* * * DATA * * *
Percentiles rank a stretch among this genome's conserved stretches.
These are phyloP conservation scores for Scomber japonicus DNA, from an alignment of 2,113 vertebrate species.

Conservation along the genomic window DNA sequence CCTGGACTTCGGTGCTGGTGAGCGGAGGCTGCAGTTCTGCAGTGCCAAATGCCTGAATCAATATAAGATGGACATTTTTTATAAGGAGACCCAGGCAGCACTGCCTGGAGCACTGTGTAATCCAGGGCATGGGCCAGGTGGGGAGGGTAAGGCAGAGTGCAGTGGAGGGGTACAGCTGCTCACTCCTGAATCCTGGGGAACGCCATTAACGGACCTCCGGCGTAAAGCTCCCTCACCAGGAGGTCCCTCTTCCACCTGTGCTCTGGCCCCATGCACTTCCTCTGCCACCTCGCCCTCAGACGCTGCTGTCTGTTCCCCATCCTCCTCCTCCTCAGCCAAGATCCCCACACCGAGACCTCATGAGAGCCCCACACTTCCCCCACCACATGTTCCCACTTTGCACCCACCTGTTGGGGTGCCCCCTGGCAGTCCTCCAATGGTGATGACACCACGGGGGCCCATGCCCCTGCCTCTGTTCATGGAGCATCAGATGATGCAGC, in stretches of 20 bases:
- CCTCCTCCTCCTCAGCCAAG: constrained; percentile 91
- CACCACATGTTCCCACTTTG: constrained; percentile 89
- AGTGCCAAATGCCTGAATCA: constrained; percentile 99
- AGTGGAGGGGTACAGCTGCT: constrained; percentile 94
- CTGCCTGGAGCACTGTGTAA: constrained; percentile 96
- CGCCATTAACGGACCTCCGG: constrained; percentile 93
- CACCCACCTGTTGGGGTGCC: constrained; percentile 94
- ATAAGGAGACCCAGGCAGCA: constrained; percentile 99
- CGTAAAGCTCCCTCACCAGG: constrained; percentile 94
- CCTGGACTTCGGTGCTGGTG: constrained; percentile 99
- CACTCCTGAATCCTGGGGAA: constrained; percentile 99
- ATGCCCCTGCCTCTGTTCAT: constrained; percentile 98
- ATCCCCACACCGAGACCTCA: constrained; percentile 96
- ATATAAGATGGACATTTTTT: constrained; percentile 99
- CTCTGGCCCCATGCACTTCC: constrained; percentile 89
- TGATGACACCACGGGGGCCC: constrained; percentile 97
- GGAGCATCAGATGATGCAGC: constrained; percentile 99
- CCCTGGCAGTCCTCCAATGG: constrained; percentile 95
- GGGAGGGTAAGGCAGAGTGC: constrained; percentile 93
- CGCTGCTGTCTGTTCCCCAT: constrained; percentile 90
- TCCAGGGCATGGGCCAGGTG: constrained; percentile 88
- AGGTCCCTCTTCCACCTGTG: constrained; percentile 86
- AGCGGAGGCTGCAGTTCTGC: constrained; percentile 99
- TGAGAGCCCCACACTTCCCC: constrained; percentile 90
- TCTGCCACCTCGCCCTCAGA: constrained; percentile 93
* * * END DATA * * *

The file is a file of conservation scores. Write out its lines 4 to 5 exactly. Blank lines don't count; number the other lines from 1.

- CCTCCTCCTCCTCAGCCAAG: constrained; percentile 91
- CACCACATGTTCCCACTTTG: constrained; percentile 89